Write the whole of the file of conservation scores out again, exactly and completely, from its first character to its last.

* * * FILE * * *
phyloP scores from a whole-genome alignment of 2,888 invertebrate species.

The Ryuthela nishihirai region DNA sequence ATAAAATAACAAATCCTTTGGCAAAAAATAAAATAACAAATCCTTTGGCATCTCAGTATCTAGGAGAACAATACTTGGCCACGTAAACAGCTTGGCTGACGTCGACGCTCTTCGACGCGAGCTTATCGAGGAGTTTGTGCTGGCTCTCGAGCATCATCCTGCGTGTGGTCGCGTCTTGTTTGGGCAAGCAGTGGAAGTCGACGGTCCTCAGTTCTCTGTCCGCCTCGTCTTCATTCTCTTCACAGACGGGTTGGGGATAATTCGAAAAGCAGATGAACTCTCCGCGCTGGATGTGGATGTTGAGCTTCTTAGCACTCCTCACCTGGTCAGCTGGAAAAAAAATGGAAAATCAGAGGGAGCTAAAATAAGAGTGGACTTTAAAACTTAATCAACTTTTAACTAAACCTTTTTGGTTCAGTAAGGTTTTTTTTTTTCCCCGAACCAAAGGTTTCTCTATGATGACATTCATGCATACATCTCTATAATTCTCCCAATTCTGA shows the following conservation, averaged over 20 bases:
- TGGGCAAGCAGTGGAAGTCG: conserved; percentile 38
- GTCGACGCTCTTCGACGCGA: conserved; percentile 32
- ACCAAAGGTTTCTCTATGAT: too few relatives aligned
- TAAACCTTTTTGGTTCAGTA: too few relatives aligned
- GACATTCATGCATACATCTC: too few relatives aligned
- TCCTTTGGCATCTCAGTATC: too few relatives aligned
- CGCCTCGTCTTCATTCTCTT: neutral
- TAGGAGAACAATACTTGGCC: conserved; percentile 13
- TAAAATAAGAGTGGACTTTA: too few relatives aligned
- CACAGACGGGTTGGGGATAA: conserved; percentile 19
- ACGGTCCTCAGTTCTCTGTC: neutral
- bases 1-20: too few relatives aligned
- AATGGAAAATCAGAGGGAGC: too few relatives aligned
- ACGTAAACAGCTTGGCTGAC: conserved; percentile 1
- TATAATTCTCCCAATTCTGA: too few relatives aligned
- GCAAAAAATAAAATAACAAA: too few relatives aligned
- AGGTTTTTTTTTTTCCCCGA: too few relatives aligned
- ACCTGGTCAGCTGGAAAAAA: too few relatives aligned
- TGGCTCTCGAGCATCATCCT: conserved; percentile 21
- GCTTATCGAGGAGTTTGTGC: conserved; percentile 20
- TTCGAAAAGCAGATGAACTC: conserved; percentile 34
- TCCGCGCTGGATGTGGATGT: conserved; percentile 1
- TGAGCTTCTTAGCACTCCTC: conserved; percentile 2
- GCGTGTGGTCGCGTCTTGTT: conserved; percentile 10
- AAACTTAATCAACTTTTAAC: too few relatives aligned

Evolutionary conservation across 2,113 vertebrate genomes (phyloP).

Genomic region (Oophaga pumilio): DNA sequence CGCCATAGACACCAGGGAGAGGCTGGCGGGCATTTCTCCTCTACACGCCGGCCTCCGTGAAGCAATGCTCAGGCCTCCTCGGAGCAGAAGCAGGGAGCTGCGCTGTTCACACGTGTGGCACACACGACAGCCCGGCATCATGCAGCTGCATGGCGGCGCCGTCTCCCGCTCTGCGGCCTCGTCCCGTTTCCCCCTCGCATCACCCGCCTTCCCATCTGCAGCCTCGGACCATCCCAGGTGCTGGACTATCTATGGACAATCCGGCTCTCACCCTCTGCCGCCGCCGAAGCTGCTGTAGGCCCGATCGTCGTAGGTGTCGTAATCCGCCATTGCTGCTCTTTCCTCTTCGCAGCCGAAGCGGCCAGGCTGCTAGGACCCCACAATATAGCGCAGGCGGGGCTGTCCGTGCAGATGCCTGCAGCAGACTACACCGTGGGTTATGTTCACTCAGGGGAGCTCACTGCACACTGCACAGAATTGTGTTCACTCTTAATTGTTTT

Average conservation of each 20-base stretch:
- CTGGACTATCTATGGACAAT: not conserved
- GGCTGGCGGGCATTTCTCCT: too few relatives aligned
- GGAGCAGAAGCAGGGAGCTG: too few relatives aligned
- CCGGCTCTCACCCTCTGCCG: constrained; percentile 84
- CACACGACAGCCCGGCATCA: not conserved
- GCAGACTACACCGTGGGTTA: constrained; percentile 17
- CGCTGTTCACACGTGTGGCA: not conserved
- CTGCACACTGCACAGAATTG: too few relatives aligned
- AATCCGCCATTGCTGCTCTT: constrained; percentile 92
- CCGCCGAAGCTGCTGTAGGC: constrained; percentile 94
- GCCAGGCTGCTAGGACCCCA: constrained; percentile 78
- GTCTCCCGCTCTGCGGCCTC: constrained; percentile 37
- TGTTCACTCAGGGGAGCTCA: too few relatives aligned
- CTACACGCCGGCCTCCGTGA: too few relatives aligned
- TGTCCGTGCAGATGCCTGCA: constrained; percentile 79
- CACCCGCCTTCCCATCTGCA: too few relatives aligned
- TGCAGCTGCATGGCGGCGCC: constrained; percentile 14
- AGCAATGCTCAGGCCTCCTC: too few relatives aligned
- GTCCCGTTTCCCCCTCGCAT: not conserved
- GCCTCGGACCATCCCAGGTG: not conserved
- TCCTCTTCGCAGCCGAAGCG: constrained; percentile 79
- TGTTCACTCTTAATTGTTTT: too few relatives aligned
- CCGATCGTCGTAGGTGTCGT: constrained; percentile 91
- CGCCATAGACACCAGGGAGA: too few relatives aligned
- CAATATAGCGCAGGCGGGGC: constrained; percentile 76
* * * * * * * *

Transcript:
phyloP scores from a whole-genome alignment of 2,888 invertebrate species.

The Ryuthela nishihirai region DNA sequence ATAAAATAACAAATCCTTTGGCAAAAAATAAAATAACAAATCCTTTGGCATCTCAGTATCTAGGAGAACAATACTTGGCCACGTAAACAGCTTGGCTGACGTCGACGCTCTTCGACGCGAGCTTATCGAGGAGTTTGTGCTGGCTCTCGAGCATCATCCTGCGTGTGGTCGCGTCTTGTTTGGGCAAGCAGTGGAAGTCGACGGTCCTCAGTTCTCTGTCCGCCTCGTCTTCATTCTCTTCACAGACGGGTTGGGGATAATTCGAAAAGCAGATGAACTCTCCGCGCTGGATGTGGATGTTGAGCTTCTTAGCACTCCTCACCTGGTCAGCTGGAAAAAAAATGGAAAATCAGAGGGAGCTAAAATAAGAGTGGACTTTAAAACTTAATCAACTTTTAACTAAACCTTTTTGGTTCAGTAAGGTTTTTTTTTTTCCCCGAACCAAAGGTTTCTCTATGATGACATTCATGCATACATCTCTATAATTCTCCCAATTCTGA shows the following conservation, averaged over 20 bases:
- TGGGCAAGCAGTGGAAGTCG: conserved; percentile 38
- GTCGACGCTCTTCGACGCGA: conserved; percentile 32
- ACCAAAGGTTTCTCTATGAT: too few relatives aligned
- TAAACCTTTTTGGTTCAGTA: too few relatives aligned
- GACATTCATGCATACATCTC: too few relatives aligned
- TCCTTTGGCATCTCAGTATC: too few relatives aligned
- CGCCTCGTCTTCATTCTCTT: neutral
- TAGGAGAACAATACTTGGCC: conserved; percentile 13
- TAAAATAAGAGTGGACTTTA: too few relatives aligned
- CACAGACGGGTTGGGGATAA: conserved; percentile 19
- ACGGTCCTCAGTTCTCTGTC: neutral
- bases 1-20: too few relatives aligned
- AATGGAAAATCAGAGGGAGC: too few relatives aligned
- ACGTAAACAGCTTGGCTGAC: conserved; percentile 1
- TATAATTCTCCCAATTCTGA: too few relatives aligned
- GCAAAAAATAAAATAACAAA: too few relatives aligned
- AGGTTTTTTTTTTTCCCCGA: too few relatives aligned
- ACCTGGTCAGCTGGAAAAAA: too few relatives aligned
- TGGCTCTCGAGCATCATCCT: conserved; percentile 21
- GCTTATCGAGGAGTTTGTGC: conserved; percentile 20
- TTCGAAAAGCAGATGAACTC: conserved; percentile 34
- TCCGCGCTGGATGTGGATGT: conserved; percentile 1
- TGAGCTTCTTAGCACTCCTC: conserved; percentile 2
- GCGTGTGGTCGCGTCTTGTT: conserved; percentile 10
- AAACTTAATCAACTTTTAAC: too few relatives aligned

Evolutionary conservation across 2,113 vertebrate genomes (phyloP).

Genomic region (Oophaga pumilio): DNA sequence CGCCATAGACACCAGGGAGAGGCTGGCGGGCATTTCTCCTCTACACGCCGGCCTCCGTGAAGCAATGCTCAGGCCTCCTCGGAGCAGAAGCAGGGAGCTGCGCTGTTCACACGTGTGGCACACACGACAGCCCGGCATCATGCAGCTGCATGGCGGCGCCGTCTCCCGCTCTGCGGCCTCGTCCCGTTTCCCCCTCGCATCACCCGCCTTCCCATCTGCAGCCTCGGACCATCCCAGGTGCTGGACTATCTATGGACAATCCGGCTCTCACCCTCTGCCGCCGCCGAAGCTGCTGTAGGCCCGATCGTCGTAGGTGTCGTAATCCGCCATTGCTGCTCTTTCCTCTTCGCAGCCGAAGCGGCCAGGCTGCTAGGACCCCACAATATAGCGCAGGCGGGGCTGTCCGTGCAGATGCCTGCAGCAGACTACACCGTGGGTTATGTTCACTCAGGGGAGCTCACTGCACACTGCACAGAATTGTGTTCACTCTTAATTGTTTT

Average conservation of each 20-base stretch:
- CTGGACTATCTATGGACAAT: not conserved
- GGCTGGCGGGCATTTCTCCT: too few relatives aligned
- GGAGCAGAAGCAGGGAGCTG: too few relatives aligned
- CCGGCTCTCACCCTCTGCCG: constrained; percentile 84
- CACACGACAGCCCGGCATCA: not conserved
- GCAGACTACACCGTGGGTTA: constrained; percentile 17
- CGCTGTTCACACGTGTGGCA: not conserved
- CTGCACACTGCACAGAATTG: too few relatives aligned
- AATCCGCCATTGCTGCTCTT: constrained; percentile 92
- CCGCCGAAGCTGCTGTAGGC: constrained; percentile 94
- GCCAGGCTGCTAGGACCCCA: constrained; percentile 78
- GTCTCCCGCTCTGCGGCCTC: constrained; percentile 37
- TGTTCACTCAGGGGAGCTCA: too few relatives aligned
- CTACACGCCGGCCTCCGTGA: too few relatives aligned
- TGTCCGTGCAGATGCCTGCA: constrained; percentile 79
- CACCCGCCTTCCCATCTGCA: too few relatives aligned
- TGCAGCTGCATGGCGGCGCC: constrained; percentile 14
- AGCAATGCTCAGGCCTCCTC: too few relatives aligned
- GTCCCGTTTCCCCCTCGCAT: not conserved
- GCCTCGGACCATCCCAGGTG: not conserved
- TCCTCTTCGCAGCCGAAGCG: constrained; percentile 79
- TGTTCACTCTTAATTGTTTT: too few relatives aligned
- CCGATCGTCGTAGGTGTCGT: constrained; percentile 91
- CGCCATAGACACCAGGGAGA: too few relatives aligned
- CAATATAGCGCAGGCGGGGC: constrained; percentile 76